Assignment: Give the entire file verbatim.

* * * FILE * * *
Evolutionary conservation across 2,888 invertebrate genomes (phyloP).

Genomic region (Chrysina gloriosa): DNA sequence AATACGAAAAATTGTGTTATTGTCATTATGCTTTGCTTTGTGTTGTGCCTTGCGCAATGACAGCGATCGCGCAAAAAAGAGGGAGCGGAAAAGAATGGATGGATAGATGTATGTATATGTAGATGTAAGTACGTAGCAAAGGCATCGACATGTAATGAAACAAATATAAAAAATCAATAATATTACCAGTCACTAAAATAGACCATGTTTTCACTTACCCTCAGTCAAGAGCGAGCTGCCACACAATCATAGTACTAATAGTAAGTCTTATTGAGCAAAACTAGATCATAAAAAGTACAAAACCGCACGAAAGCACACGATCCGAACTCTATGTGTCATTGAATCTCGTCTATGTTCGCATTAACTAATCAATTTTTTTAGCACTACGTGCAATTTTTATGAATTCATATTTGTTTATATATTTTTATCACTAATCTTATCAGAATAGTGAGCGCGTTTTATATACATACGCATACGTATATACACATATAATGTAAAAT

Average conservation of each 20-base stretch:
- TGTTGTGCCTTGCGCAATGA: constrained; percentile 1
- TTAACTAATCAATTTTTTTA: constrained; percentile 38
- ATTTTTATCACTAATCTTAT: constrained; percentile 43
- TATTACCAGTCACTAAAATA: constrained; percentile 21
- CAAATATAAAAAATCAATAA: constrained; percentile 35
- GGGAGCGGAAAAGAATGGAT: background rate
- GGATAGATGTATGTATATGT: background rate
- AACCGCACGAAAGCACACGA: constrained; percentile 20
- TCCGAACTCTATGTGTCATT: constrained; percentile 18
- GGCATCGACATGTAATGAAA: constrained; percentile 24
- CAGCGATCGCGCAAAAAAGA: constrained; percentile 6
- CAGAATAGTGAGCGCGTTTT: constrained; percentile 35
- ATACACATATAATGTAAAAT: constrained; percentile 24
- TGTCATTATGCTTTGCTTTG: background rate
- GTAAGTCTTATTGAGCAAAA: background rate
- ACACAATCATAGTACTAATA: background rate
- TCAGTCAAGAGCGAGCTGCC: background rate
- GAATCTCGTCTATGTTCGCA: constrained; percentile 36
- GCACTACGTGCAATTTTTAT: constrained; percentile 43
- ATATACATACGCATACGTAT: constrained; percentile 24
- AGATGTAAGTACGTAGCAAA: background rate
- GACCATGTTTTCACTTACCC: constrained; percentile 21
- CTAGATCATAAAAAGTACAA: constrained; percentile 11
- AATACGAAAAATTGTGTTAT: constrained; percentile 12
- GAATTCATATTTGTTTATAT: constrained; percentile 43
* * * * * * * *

Evolutionary conservation across 2,888 invertebrate genomes (phyloP).

Genomic region (Chrysina gloriosa): DNA sequence AATACGAAAAATTGTGTTATTGTCATTATGCTTTGCTTTGTGTTGTGCCTTGCGCAATGACAGCGATCGCGCAAAAAAGAGGGAGCGGAAAAGAATGGATGGATAGATGTATGTATATGTAGATGTAAGTACGTAGCAAAGGCATCGACATGTAATGAAACAAATATAAAAAATCAATAATATTACCAGTCACTAAAATAGACCATGTTTTCACTTACCCTCAGTCAAGAGCGAGCTGCCACACAATCATAGTACTAATAGTAAGTCTTATTGAGCAAAACTAGATCATAAAAAGTACAAAACCGCACGAAAGCACACGATCCGAACTCTATGTGTCATTGAATCTCGTCTATGTTCGCATTAACTAATCAATTTTTTTAGCACTACGTGCAATTTTTATGAATTCATATTTGTTTATATATTTTTATCACTAATCTTATCAGAATAGTGAGCGCGTTTTATATACATACGCATACGTATATACACATATAATGTAAAAT

Average conservation of each 20-base stretch:
- TGTTGTGCCTTGCGCAATGA: constrained; percentile 1
- TTAACTAATCAATTTTTTTA: constrained; percentile 38
- ATTTTTATCACTAATCTTAT: constrained; percentile 43
- TATTACCAGTCACTAAAATA: constrained; percentile 21
- CAAATATAAAAAATCAATAA: constrained; percentile 35
- GGGAGCGGAAAAGAATGGAT: background rate
- GGATAGATGTATGTATATGT: background rate
- AACCGCACGAAAGCACACGA: constrained; percentile 20
- TCCGAACTCTATGTGTCATT: constrained; percentile 18
- GGCATCGACATGTAATGAAA: constrained; percentile 24
- CAGCGATCGCGCAAAAAAGA: constrained; percentile 6
- CAGAATAGTGAGCGCGTTTT: constrained; percentile 35
- ATACACATATAATGTAAAAT: constrained; percentile 24
- TGTCATTATGCTTTGCTTTG: background rate
- GTAAGTCTTATTGAGCAAAA: background rate
- ACACAATCATAGTACTAATA: background rate
- TCAGTCAAGAGCGAGCTGCC: background rate
- GAATCTCGTCTATGTTCGCA: constrained; percentile 36
- GCACTACGTGCAATTTTTAT: constrained; percentile 43
- ATATACATACGCATACGTAT: constrained; percentile 24
- AGATGTAAGTACGTAGCAAA: background rate
- GACCATGTTTTCACTTACCC: constrained; percentile 21
- CTAGATCATAAAAAGTACAA: constrained; percentile 11
- AATACGAAAAATTGTGTTAT: constrained; percentile 12
- GAATTCATATTTGTTTATAT: constrained; percentile 43